Keep ecosystem as a nature life support
Pangolins are ancient creatures that appeared in fossil records possibly going as far back as 35-55 million years. Deforestation and intrusive human activities have disrupted their forest ecosystems extensively, leaving pangolins vulnerable to illegal hunting and other dangers. In light of these challenges, Hikvision has begun working with environmental protection partners to provide intelligent video technologies that protect these renowned – and precious – guardians of the forest.
Strongly shielded, but critically endangered
The Pangolins’ unique natural features play an essential part in balancing their delicate ecosystem. Pangolins use their long, curved claws to tear apart ant and termite nests. Their tongues, which can be up to 16 inches long, gather insects burrowed underground. Feasting on termites and other insects keeps these gentle creatures well-fed, but it also mitigates the destruction of the forests that the insects would otherwise cause. Pangolins are also equipped with protective keratin scales, similar in material to our fingernails. When in danger, they roll into a ball so that their fragile parts – stomach and face, for example – will be protected by the armor-like scales that are so tough most predators cannot bite through them.
In spite of the strong shield pangolins wear, their population has declined at an alarming rate – the result of poaching and illegal trade. Ironically, it was their scales, their primarily protective attribute that put them in danger. Even with no scientific evidence to support any medicinal value, a pangolin’s scales are believed to remediate common health problems like arthritis. Their meat and blood are also thought to be a helpful treatment for swelling, palsy, and other diseases.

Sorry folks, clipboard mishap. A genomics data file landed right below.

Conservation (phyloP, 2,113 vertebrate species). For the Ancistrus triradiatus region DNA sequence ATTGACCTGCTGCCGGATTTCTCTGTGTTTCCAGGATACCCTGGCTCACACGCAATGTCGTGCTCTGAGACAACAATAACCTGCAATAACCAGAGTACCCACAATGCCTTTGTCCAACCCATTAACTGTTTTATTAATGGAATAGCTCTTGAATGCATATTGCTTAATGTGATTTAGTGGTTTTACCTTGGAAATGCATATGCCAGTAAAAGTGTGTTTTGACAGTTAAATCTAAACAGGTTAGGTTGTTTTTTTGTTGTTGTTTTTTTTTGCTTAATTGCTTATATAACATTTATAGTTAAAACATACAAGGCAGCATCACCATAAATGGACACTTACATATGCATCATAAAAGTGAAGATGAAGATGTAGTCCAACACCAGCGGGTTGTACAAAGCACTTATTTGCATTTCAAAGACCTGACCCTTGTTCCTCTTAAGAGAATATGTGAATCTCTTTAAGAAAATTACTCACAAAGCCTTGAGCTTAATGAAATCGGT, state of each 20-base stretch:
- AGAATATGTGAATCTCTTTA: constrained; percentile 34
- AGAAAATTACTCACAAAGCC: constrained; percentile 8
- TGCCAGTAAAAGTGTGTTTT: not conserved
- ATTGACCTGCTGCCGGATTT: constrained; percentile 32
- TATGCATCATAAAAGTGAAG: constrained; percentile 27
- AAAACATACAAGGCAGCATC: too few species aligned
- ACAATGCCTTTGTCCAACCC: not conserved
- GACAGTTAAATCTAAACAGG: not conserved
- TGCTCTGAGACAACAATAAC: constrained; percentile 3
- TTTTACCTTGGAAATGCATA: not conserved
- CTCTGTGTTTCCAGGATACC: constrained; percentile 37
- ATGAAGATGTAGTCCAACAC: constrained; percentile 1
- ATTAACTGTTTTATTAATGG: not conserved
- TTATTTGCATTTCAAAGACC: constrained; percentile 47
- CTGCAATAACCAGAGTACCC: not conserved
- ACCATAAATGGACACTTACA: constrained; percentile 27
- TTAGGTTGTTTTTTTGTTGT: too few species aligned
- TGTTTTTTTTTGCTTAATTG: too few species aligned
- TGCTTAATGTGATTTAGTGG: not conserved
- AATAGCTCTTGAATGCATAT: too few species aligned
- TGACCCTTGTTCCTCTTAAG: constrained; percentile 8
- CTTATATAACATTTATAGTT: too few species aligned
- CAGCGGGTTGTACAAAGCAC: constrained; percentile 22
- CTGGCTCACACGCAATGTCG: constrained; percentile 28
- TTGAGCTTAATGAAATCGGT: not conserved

Worse still, the destruction of their habitats further exacerbates their plight. Pangolins feed almost exclusively on ants and termites. Such a simple diet makes them particularly poor at adapting to changes in their environment. In China alone, the population is estimated to have decreased by an exorbitant 90% since the 1960s, prompting the International Union for Conservation of Nature (IUCN) to put the Chinese pangolin on its red list as a Critically Endangered animal.
Thankfully, the future looks positive
The good news is governments and international organizations over the years have intensified their efforts to crack down on poaching and illegal trading of pangolins. Significant resources have been dedicated to their protection and breeding in the field. The United Nations has declared the third Saturday of February as “World Pangolin Day” in order to raise awareness about protecting these creatures across the globe.
In addition to stringent law enforcement measures banning trafficking and trade, focus has also been placed on surveying and monitoring wild pangolin populations and their habitats. Patrolling forests and mountains has radically diminished poaching efforts while also strengthening on-going research on the artificial breeding measures currently underway.
Hikvision technology helps guard the guardians of the forest
Hikvision Digital Technology, Inc. has recently begun working with partners to help protect pangolin populations in the Wuqinzhang Reserve in Guangdong, China. The video technology company, known mostly for its security products and applications, provided an intelligent video system designed, in this case, for protecting these animals. The system integrates professional video software with dedicated functions including AI-equipped cameras that can identify this unique animal automatically. The system further analyzes nearby animal activity and monitors human contact with wildlife.
Before this time, research in the reserve was impeded by the lack of data and video footage on the local ecosystem in general and pangolin activity in particular. Researchers were forced to travel dozens of kilometers on foot deep into mountainous areas and dense, unfriendly forests only to collect very limited data. After the Hikvision system was put into place, however, workers have been able to access large amounts of video footage, studying and documenting pangolin living habits. These valuable materials currently help reveal and restore populations as they facilitate the work of researchers.